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Fishing Solo


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About half of my trips are solo, when the weather is good I don't wait around I just go...The last couple of years I have done fairly well fishing alone but, there is some drawbacks, netting fish...I hand line my dipsy rods most of the time, and I tail fish a lot of the time. Have I lost some fish, you bet but not really all that many. Does anyone have a particular lightweight net that works well when fishing solo, I've also thought about a saltwater single hook gaff that is long enough?? My nets are just to heavy, just looking for suggestions. Thanks

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It has been a few years, but when I had the boat near the lake I went solo over half the time. I have long/telescoping handle nets (7-8') with bigger size hoops. My technique is to get the net hoop in position out the stern of the boat with the handle resting on the boat. I then lead the fish to the net with one hand/arm on the rod and the other on the net to lift with once the fish is in the net. I also have a stretch cord on the rear of the net handle to make sure the net does not go overboard (don't ask!). Not having two hands on the net is also one of the reasons/inspirations for creating my NetBungee to keep the net bag from drifting into the fish during landing.

When I'm fishing solo here in Michigan I want to maximize my lines so I run all three rods. Generally I will run a diver and rigger on one side of the boat and a long line board presentation on the other. The reason for this is that 90% of the time I will land the fish on the side with the board. The inline board is far enough out to not interfere when the fish is on one of the other rods and if it is the board rod, that side is then completely open. My boat is nice in that with the twin outboards split to the corners of the hull on the catamaran, I can also land fish directly up the chute between the outboards if I need to -- uncooperative fish or weird wave conditions.

I generally run 6-8' diver leads or go with Slide Divers when fishing solo to be able to get the fish close enough to net. When I have someone else on board, this is not a big issue as the person on the rod can walk forward up the side of the boat with a longer lead. Not an option going solo.

I used to carry a gaff on board as my 3rd option after my two nets, but found that the fish needed to be a lot closer to the boat to make it effective compared to a net. I use gaffs much of the time in Florida for Cobia, King Mackerel... but the fishing conditions are different in that it isn't trolling.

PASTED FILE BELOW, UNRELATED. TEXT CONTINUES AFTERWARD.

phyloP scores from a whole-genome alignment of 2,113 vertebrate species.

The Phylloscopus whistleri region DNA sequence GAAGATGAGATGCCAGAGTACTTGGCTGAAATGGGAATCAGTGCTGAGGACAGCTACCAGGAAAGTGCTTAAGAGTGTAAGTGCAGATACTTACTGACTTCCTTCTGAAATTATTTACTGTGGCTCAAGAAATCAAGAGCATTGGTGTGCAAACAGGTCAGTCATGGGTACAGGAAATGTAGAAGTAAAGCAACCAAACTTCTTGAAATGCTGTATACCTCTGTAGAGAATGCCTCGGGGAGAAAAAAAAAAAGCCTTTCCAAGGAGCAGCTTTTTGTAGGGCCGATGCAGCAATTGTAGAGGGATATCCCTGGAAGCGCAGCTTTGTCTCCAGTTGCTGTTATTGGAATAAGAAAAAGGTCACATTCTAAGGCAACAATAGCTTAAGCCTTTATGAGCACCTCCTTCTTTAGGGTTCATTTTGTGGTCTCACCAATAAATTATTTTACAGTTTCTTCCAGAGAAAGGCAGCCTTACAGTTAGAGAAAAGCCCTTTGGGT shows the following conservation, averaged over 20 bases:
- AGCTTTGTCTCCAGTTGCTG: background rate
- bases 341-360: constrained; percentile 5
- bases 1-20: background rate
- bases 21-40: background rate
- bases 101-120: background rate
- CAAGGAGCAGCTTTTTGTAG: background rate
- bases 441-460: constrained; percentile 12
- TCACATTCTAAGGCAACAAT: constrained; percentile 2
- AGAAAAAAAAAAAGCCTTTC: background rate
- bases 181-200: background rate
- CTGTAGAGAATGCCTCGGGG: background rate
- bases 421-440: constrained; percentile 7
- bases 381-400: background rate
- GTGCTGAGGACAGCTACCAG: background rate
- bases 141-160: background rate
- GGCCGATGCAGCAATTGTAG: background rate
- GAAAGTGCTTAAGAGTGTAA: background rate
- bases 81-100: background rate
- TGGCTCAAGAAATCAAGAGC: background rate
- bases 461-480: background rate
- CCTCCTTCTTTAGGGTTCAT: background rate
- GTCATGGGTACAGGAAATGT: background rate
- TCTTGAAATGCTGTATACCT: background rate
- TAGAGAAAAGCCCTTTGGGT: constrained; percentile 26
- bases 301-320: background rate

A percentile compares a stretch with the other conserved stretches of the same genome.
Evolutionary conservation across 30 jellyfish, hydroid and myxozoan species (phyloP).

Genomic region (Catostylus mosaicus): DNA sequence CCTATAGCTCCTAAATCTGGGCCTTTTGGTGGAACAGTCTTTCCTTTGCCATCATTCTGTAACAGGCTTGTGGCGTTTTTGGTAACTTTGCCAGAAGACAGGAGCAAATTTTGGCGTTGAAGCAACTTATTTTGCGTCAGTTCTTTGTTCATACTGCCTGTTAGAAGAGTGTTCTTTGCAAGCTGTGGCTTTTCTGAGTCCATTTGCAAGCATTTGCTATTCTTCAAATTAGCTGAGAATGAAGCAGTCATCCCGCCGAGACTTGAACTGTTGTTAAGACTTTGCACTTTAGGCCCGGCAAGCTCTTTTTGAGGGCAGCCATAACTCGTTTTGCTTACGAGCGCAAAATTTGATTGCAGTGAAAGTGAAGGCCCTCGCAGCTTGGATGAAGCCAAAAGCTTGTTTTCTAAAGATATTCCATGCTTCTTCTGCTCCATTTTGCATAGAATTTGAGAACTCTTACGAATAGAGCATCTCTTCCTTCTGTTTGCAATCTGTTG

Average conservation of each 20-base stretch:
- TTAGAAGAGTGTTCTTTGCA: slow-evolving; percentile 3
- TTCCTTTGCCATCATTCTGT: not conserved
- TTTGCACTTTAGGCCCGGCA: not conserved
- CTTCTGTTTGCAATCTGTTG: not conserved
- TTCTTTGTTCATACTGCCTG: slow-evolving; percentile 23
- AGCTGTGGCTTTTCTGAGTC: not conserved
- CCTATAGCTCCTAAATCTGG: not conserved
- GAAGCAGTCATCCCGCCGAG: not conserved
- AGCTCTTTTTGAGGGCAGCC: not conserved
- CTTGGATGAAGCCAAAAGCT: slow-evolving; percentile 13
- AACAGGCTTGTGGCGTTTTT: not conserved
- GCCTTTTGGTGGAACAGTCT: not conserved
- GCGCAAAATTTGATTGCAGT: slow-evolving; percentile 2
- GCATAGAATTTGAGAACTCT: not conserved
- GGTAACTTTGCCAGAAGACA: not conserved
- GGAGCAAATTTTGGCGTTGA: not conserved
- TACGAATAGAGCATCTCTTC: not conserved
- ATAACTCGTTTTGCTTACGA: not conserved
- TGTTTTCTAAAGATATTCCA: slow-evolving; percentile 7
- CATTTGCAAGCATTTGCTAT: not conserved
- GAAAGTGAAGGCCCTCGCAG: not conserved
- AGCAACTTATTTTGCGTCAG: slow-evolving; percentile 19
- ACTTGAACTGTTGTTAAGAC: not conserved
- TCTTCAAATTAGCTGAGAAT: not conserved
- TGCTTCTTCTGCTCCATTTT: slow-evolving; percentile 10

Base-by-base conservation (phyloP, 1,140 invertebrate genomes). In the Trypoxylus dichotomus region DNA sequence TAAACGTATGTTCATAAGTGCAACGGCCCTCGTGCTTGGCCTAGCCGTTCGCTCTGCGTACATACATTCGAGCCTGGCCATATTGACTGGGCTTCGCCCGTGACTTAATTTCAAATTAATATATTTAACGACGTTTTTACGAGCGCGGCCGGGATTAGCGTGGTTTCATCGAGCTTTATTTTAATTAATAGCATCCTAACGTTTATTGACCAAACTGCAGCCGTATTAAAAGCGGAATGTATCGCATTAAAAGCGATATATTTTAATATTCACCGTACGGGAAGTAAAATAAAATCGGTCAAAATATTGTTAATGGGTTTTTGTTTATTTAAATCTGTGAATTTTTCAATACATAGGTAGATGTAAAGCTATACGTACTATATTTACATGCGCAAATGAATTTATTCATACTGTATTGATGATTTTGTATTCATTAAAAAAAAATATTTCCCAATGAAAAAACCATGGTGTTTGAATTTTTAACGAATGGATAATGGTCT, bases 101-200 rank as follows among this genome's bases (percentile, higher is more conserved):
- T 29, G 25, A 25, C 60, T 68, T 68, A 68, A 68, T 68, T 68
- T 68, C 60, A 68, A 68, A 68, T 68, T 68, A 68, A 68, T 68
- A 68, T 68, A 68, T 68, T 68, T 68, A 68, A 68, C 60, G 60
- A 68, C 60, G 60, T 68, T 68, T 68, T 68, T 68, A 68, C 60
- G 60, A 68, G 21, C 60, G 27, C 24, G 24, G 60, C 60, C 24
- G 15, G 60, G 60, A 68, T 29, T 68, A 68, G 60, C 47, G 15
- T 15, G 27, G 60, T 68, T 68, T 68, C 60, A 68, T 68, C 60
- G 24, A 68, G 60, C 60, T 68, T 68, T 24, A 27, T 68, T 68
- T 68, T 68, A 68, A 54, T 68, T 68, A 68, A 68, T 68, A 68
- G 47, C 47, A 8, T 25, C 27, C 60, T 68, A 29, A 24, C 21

One of the main reasons that I originally purchased the SeaCat center console was for the ability to do solo fishing. Having twin engines was my first decision related to going solo (safety out 15 miles from port) and the center console design to allow for ease in docking and 360* fishing. Between the twin outboards and center console, going to the catamaran hull was an easy decision.

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I've fished solo for many years. I cut the handle of my net down to 5 ft. Whenever I get a fish within 15-20 ft of the boat, I'll turn slightly into him & position the net where I can easily reach it. Easiest when you've guided him to the left side. When I'm sure he's not going to make a last ditch run, I net him along side the boat. Netting anything off the stern when solo is ridiculously hard. Last two outings I had doubles and was able to get both of them, both times. (knock on wood for a third)

I fish out of an 18 ft full deck Bluefin and my autopilot was made by an Italian company: "Bungie." :D

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I use a golfclub shaft fitted with a meat hook for a gaff. It's all I use when fishing by myself it works well for me.

I haven't read the rules yet this year but I know in the past it was against the law to use a gaff on trout or salmon, has the rule been changed?

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I haven't read the rules yet this year but I know in the past it was against the law to use a gaff on trout or salmon, has the rule been changed?

I believe the rule (Michigan) is/was that gaffs can't be used on designated trout streams, not that gaffs were illegal for use on salmon/trout on other waters.

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I believe the rule (Michigan) is/was that gaffs can't be used on designated trout streams, not that gaffs were illegal for use on salmon/trout on other waters.

You are correct just looked it up.:)

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When fishing alone there are two methods I’ve found that have worked well for me.

Best option is a Dotline extendable net with 28†hoop. I leave the handle retracted which puts the handle at about 4-1/2’ long and light enough to maneuver with one hand by grabbing the net handle in at the midpoint. Diver rods can be a challenge due to the overall length of line, snubber, flasher/fly combo and I’ll end up doing some hand line technique to get the fish to the net. The snubber gets a workout most times with bigger fish. I take all my fish from a side of the boat where I’ve cleared all of lines.

The other system I use to land fish alone is a hand gaff I made up out of 5/16†aluminum rod. It has a 7/8†oak dowel for a Tee handle with a 6†shank that has a 3†diameter round bend sharp hook point. I have some mason string tied to this “Hay Bale Hook†I loop around my hand so I don’t drop it overboard during the heat of the battle. The hand gaff works great when using treble hooks that seem to always catch the net webbing. I’m able to hook the fish in the mouth with this gaff.

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